Effects on oxygen saturation

Updated July 19, 2017

Oxygen is vital for human survival. All the cells in our body need a certain amount of oxygen to carry out their duties. Oxygen saturation is the amount of oxygen that red blood cells carry, which attach to haemoglobin molecules. Normal saturation levels are 95 to 99 per cent. Typically, a person will only reach 100 per cent when supplemental oxygen is used. It's when saturation levels fall below 90 per cent that the body begins to suffer adverse effects.


Hypoxaemia, also called low blood oxygen or hypoxia, is when oxygen saturation falls below the normal levels. Not having enough oxygen circulating can produce many abnormalities, such as shortness of breath, tachycardia, hypertension and polycythemia. It can also cause an increase in cardiac output that eventually falls, causing hypotension and ventricular fibrillation, as well as restlessness, apnoea and many others.

Shortness of Breath

Following exercise, experiencing shortness of breath is typical. When a person is hypoxic, experiencing shortness of breath is a telltale sign that the body isn't receiving enough oxygen. To compensate, the body will attempt to take in more air; however, this may sometimes not be enough.


When there are low levels of oxygen in the blood, the heart will work harder to pump more blood throughout the body. This will result in tachycardia, or a higher-than-normal heart rate. A normal heart rate is 60 to 100 beats per minute. Symptoms include dizziness, shortness of breath, rapid pulse rate, chest pain and heart palpitations. If not treated promptly, tachycardia can lead to stroke, sudden cardiac arrest or death.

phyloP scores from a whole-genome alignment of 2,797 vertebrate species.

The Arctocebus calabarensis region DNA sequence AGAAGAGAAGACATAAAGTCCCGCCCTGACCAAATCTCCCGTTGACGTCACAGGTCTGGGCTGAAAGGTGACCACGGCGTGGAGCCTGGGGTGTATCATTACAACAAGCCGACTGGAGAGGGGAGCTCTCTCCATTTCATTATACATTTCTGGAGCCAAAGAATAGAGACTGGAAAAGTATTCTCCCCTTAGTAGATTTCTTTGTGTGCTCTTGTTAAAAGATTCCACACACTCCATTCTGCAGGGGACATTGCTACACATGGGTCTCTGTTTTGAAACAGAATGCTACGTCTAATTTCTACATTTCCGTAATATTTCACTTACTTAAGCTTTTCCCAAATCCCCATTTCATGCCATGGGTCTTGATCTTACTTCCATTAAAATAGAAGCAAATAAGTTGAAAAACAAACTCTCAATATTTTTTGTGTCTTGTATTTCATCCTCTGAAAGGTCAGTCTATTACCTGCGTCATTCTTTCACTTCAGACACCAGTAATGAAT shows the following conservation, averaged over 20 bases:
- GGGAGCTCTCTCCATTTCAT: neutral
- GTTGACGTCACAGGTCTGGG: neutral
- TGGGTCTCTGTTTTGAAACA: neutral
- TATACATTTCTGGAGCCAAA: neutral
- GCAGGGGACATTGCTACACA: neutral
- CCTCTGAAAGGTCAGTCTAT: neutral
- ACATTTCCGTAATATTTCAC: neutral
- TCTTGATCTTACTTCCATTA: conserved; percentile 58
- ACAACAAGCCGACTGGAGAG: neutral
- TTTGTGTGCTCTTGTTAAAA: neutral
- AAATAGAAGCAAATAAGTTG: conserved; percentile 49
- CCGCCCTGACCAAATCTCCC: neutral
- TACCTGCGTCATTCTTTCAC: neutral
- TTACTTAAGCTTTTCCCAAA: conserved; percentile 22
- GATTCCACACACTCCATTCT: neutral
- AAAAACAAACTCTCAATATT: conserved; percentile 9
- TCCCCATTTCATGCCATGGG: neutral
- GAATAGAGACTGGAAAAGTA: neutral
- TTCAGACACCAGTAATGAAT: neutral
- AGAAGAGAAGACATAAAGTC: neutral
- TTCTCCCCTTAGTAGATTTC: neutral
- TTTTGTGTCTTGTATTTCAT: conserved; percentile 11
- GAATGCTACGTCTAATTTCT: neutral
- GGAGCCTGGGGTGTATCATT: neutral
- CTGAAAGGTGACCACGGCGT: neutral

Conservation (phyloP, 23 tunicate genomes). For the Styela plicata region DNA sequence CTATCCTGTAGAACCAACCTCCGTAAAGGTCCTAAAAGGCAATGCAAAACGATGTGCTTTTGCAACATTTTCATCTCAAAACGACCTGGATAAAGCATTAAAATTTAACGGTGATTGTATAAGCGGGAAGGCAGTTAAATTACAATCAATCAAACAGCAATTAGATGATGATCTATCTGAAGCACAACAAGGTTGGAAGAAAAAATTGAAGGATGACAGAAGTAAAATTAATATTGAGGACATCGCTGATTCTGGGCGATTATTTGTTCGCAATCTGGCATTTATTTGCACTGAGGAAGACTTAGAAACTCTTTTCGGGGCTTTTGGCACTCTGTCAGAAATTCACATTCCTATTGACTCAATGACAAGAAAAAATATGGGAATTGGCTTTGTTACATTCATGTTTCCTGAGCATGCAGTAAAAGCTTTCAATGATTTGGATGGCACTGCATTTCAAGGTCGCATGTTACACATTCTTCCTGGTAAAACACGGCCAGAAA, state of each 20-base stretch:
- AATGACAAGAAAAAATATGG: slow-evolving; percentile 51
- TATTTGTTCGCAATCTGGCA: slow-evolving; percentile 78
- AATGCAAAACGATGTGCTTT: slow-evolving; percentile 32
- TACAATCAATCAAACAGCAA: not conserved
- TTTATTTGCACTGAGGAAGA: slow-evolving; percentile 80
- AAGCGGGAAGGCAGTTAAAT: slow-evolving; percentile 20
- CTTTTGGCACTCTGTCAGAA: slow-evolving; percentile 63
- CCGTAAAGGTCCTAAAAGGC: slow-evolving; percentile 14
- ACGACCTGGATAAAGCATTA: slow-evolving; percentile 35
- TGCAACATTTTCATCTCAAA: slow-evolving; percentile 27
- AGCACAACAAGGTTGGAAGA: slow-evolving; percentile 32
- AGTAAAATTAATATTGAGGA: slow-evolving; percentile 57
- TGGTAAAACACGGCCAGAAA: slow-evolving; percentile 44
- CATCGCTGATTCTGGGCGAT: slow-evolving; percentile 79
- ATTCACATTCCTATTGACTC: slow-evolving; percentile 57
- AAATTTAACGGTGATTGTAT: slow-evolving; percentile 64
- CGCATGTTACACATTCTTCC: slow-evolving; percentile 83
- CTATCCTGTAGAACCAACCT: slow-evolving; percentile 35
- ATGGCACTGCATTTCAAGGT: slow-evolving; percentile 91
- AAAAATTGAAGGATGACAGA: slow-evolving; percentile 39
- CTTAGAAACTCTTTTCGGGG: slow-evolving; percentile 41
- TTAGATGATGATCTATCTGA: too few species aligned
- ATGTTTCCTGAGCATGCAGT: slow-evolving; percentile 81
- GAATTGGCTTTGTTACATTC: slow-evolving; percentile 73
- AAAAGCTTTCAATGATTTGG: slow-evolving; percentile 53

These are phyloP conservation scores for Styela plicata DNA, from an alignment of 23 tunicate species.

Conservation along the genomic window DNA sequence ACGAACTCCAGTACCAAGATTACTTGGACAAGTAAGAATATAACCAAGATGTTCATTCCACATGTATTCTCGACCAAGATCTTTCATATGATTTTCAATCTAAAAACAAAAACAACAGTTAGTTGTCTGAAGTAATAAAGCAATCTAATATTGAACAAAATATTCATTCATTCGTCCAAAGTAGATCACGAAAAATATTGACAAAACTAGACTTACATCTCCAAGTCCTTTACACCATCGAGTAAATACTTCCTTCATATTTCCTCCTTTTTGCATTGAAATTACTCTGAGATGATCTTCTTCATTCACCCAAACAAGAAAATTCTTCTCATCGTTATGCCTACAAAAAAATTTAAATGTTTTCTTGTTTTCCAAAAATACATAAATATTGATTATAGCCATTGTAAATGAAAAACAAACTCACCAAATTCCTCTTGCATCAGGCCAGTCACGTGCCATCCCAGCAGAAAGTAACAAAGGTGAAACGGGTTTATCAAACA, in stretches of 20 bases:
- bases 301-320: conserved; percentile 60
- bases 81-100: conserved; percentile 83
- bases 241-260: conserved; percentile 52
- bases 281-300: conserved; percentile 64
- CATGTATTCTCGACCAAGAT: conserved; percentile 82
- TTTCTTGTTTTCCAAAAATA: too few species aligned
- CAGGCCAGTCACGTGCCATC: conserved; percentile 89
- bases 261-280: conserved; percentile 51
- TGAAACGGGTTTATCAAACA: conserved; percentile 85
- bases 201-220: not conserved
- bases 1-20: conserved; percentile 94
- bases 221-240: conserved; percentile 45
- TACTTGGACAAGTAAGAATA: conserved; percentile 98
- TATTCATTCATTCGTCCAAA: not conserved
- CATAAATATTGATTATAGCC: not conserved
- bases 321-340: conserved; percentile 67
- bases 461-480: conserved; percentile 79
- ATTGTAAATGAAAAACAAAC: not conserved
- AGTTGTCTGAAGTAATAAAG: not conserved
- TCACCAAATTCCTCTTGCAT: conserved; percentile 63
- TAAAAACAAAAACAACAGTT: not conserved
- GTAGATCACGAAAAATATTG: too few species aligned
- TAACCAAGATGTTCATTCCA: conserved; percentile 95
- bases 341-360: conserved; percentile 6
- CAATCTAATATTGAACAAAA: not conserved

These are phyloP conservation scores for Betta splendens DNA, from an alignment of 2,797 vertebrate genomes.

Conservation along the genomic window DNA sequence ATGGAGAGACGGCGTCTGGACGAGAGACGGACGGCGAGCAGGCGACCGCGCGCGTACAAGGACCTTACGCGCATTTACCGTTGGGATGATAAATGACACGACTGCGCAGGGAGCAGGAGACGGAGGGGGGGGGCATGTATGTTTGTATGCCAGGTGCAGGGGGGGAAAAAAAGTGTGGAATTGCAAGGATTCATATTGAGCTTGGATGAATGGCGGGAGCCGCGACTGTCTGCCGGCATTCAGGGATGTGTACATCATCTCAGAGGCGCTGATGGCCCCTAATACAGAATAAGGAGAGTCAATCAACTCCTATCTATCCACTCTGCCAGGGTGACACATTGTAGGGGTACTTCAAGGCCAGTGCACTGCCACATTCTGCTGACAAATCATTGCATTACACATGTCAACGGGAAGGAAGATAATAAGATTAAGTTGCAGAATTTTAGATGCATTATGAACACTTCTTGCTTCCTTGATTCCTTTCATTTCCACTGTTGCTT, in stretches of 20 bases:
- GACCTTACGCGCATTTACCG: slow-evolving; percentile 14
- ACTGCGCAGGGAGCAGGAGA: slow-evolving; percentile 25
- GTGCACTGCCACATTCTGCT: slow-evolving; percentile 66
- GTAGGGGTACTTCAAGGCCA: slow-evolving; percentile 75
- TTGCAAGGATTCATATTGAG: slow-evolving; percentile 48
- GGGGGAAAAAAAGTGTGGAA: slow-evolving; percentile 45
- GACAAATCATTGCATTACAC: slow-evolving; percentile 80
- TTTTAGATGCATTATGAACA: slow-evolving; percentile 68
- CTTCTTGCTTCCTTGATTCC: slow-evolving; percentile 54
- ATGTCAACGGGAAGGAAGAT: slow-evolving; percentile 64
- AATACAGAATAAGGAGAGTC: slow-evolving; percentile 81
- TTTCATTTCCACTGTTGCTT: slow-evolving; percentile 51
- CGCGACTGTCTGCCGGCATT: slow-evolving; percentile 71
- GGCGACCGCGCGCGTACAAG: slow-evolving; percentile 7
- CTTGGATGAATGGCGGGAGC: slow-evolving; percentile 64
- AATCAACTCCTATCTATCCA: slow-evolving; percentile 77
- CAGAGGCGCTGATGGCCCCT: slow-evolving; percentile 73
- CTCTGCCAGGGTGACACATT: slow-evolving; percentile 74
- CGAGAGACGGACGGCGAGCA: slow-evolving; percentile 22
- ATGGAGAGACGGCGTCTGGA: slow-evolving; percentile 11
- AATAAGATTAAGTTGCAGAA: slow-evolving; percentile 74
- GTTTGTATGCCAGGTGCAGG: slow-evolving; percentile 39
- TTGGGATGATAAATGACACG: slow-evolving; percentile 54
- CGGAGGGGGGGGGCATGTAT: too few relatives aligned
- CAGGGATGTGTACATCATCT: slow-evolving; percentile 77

According to Medicine Net, one in three adults in the United States is diagnosed with hypertension. Hypertension, or high blood pressure, is when the heart has to work hard to pump more blood through the body. This will create a higher force against the artery walls and will lead to major health risks, including heart disease. Symptoms can include dizziness, headaches or nosebleeds; however, these symptoms don't typically arise until the blood pressure has got to dangerously high levels. Causes include kidney disease, diabetes, certain medications and others. Sometimes, no cause is identified, and it may be caused by hypertension.


Low oxygen saturation levels can also lead to polycythemia, or an overproduction of red blood cells, causing a thickening of the blood. This overproduction raises the risk of blood clotting, which can lead to strokes, heart attacks and other major health complications. Long-term oxygen deprivation, as with chronic smoking or lengthy periods spent at high altitudes, typically leads to secondary polycythemia. This typically resolves itself when the source of the oxygen deprivation is addressed. Genetic polycythemia, also called polycythemia vera, occurs over a longer period of time and is typically seen in older adults.

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About the Author

Jennifer Sobek has been a writer since 1993, working on collegiate and professional newspapers. Her writing has appeared in the "Copperas Cove Leader Press," "Fort Lewis Ranger," "Suburban Trends" and "The Shopper News," among others. Sobek has a Bachelor of Arts in journalism from Rowan University.